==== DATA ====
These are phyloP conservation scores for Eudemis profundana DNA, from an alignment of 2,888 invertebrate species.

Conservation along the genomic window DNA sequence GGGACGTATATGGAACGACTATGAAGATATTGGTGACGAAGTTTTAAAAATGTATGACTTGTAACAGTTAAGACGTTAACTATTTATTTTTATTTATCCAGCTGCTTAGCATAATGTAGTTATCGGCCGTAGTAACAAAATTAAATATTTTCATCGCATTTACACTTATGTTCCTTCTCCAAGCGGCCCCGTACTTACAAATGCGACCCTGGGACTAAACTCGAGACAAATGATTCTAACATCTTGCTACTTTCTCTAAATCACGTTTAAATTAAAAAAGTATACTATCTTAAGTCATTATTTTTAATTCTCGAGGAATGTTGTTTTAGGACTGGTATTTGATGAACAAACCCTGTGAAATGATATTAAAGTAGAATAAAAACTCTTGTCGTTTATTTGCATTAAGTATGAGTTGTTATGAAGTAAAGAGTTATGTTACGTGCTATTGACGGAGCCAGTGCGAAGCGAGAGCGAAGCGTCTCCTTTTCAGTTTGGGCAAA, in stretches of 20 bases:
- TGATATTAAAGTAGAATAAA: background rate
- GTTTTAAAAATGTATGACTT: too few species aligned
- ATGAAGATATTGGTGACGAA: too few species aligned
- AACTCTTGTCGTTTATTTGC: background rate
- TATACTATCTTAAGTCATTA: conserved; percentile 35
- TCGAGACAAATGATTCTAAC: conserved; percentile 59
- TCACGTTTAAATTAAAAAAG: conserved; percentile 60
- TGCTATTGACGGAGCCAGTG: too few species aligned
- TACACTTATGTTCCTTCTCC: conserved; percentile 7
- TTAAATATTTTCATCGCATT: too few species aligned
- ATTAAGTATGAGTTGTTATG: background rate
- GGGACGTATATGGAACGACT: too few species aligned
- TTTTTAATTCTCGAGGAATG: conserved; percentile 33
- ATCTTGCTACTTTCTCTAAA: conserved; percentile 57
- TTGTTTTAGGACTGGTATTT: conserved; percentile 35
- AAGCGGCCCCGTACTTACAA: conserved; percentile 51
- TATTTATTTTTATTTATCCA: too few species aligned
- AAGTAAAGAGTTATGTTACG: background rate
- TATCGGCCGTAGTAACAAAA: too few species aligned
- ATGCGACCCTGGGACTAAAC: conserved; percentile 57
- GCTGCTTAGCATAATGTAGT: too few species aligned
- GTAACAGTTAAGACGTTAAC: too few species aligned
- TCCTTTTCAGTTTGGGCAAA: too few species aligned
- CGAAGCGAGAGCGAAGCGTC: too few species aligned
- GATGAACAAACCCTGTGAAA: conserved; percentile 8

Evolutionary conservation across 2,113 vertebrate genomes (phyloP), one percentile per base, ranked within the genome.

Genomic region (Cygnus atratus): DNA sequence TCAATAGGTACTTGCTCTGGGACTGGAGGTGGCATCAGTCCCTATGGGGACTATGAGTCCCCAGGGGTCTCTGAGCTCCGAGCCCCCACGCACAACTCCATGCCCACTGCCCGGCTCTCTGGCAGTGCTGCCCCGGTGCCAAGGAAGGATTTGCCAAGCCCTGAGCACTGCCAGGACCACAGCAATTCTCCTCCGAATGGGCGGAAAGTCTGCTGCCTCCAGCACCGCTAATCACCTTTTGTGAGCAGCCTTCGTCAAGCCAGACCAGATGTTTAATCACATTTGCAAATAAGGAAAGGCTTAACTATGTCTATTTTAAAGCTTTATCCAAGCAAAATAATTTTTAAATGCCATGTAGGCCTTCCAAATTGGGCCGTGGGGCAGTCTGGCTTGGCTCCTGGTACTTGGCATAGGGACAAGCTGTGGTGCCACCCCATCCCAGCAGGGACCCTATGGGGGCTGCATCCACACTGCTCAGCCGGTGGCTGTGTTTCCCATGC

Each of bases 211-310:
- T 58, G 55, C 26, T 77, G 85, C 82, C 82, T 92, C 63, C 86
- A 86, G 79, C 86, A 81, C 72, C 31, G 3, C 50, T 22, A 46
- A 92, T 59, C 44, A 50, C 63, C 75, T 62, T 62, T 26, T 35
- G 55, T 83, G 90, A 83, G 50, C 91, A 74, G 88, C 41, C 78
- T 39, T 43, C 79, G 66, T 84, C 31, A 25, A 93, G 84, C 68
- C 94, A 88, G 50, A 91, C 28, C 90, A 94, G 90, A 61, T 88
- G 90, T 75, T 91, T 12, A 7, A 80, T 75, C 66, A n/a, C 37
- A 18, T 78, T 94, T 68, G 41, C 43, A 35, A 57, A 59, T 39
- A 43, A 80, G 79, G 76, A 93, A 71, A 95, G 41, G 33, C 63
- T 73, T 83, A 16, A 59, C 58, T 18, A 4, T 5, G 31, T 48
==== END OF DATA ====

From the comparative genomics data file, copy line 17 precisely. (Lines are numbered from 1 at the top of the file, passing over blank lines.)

- TTGTTTTAGGACTGGTATTT: conserved; percentile 35